I am sympathetic to your critique here. Still it would’ve been far better if the editors sent BioLogos their summary definition of TE to see if it is accurate. But BioLogos, as you know, thinks it’s a straw man. It would’ve been an easy thing to do. Now BL has an easy “out.” it’s a shame, because I too want BioLogos to answer some of the concerns you raise.
Yep, that’s my assessment too. I did like some of the philosophical discussions about the nature of science and methodological naturalism. But the biblical and theological stuff was disappointing overall.
The lack of care on definition I noted above is why I fear this excellent question is not getting enough attention more widely. I think the posture of the Crossway book prevents this discussion, rather than encouraging it.
I know that one of the authors (I’ll leave unnamed) said he wouldn’t have participated if he knew what the final result was going to be.
Guy, thank you for this insight. I equated ID = DI which is not the case. ID can extend far beyond the realm of the three Abrahamic religions. I didn’t realize that until you mentioned it. As an atheist working on keeping religion out of science education, I now have to work on keeping the “ancient alien” crowd out also.
May I suggest you work even harder at keeping the Urantia Book crowd at bay? There are faiths that teach peace as a virtue, and others that do not. It is not benign to surrender yourself over to possession by a spirit being, channeling information that is the equivalent to making oneself out to be a god. Too many of those in one room, and someone might not make it out alive. Just as odd was my encounter with two modern druids, who tried to frighten me, but I told them they had no power over me, so I said not to bother trying. The druids, however, were not at an ID event. Usually, those draw nice polite crowds with unpredictably fascinating reasons for being there.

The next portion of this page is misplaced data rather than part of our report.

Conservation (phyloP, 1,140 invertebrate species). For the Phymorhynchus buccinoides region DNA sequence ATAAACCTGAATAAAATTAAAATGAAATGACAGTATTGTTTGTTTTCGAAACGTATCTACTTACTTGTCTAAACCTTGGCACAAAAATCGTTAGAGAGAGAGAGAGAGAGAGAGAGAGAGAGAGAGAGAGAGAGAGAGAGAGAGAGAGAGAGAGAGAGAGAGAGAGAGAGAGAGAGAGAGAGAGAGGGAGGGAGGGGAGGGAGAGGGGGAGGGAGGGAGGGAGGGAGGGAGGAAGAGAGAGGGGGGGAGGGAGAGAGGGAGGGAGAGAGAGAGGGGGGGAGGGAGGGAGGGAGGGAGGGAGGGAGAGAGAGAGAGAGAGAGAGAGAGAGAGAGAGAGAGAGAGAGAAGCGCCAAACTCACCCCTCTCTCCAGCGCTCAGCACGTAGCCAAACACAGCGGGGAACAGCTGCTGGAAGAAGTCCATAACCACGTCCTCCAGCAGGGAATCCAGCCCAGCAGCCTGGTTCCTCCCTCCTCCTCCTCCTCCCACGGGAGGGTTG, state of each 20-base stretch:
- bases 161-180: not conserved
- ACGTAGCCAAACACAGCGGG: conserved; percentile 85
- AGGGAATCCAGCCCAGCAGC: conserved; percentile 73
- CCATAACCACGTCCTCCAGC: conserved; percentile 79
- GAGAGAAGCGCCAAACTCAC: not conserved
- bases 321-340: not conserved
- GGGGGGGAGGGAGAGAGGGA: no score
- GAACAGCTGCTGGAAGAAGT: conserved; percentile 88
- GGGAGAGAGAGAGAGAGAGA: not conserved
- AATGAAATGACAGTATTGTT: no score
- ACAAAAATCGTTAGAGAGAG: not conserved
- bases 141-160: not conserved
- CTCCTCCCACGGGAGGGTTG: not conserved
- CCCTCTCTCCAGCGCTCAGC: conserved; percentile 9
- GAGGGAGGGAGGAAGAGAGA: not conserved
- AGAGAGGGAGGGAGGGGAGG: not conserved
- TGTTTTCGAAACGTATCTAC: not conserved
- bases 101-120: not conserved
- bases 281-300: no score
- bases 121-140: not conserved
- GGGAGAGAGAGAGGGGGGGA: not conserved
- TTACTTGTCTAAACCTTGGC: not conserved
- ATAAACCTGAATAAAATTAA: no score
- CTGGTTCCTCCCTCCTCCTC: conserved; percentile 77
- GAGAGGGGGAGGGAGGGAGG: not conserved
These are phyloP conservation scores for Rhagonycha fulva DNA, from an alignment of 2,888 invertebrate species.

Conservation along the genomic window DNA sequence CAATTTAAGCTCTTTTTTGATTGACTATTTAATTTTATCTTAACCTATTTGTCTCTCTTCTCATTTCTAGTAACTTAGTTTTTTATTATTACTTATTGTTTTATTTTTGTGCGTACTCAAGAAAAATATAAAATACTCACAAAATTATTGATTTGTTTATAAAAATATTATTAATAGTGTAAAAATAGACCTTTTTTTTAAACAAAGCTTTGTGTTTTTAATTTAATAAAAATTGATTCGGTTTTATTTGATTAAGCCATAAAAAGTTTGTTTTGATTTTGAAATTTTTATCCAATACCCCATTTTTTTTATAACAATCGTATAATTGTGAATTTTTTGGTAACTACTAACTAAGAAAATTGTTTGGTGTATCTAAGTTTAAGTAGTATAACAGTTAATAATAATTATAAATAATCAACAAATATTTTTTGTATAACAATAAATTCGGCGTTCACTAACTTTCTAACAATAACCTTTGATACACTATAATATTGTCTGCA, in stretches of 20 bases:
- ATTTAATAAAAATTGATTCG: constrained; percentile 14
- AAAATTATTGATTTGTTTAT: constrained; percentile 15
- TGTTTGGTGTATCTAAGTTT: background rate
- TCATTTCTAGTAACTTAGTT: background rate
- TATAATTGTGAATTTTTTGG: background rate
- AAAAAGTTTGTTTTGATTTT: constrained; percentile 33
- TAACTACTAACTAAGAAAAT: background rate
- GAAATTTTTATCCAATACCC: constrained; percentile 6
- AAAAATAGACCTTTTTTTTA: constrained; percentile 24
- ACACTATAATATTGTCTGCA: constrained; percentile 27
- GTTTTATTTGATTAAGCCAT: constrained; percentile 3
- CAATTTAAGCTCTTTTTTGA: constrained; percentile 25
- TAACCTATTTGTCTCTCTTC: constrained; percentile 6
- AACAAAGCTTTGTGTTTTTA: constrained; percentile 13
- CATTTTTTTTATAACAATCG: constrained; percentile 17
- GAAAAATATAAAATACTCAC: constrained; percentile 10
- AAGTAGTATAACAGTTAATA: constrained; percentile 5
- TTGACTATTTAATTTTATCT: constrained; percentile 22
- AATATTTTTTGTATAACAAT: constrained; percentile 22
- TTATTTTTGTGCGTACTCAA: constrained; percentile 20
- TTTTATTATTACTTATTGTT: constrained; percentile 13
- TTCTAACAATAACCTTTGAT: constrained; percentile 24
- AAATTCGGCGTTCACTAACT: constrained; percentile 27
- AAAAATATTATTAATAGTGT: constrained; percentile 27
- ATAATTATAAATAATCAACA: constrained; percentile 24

3 posts were split to a new topic: Scientology? Really?
7 posts were split to a new topic: How Should Scientists, Theologians and Philosophers Interact?
A post was merged into an existing topic: Eddie’s Defense of Natural Theology
Do not be too hard on them. This is basically the pattern for this genre. As I write in the review…
Like most books on origins, Theistic Evolution is more a description of the views of those who write it than it is of those whom they critique. Read this book to understand how the ID movement imagines theistic evolution, but not to understand theistic evolution itself.
We see the same problem with Venema and McKnights Adam and the Genome.
Wayne Grudem aptly explains how poorly historical Adam theology was represented in a recent book by theistic evolutionists (p. 793). It is a strawman, for example, to link historical Adam theology with transmission of original sin by DNA itself. Grudem is correct; theistic evolutionists have not been sensitive to the theological concerns presented here.
I’d say that the TE book’s explication of TE is equally accurate as Adam and the Genome’s explication of historical Adam theology. Which is to say, both wildly miss the mark.
Read the TE Crossway book to understand how DI imagines TE, and explains the ID arguments the have always promoted.
Read Adam and the Genome to understand how no-Adam Christians imagine historical Adam theology, and explain their own no-Adam position.
The failure to understand here is very symmetric.
Maybe tomorrow. Tonight I’m just sitting.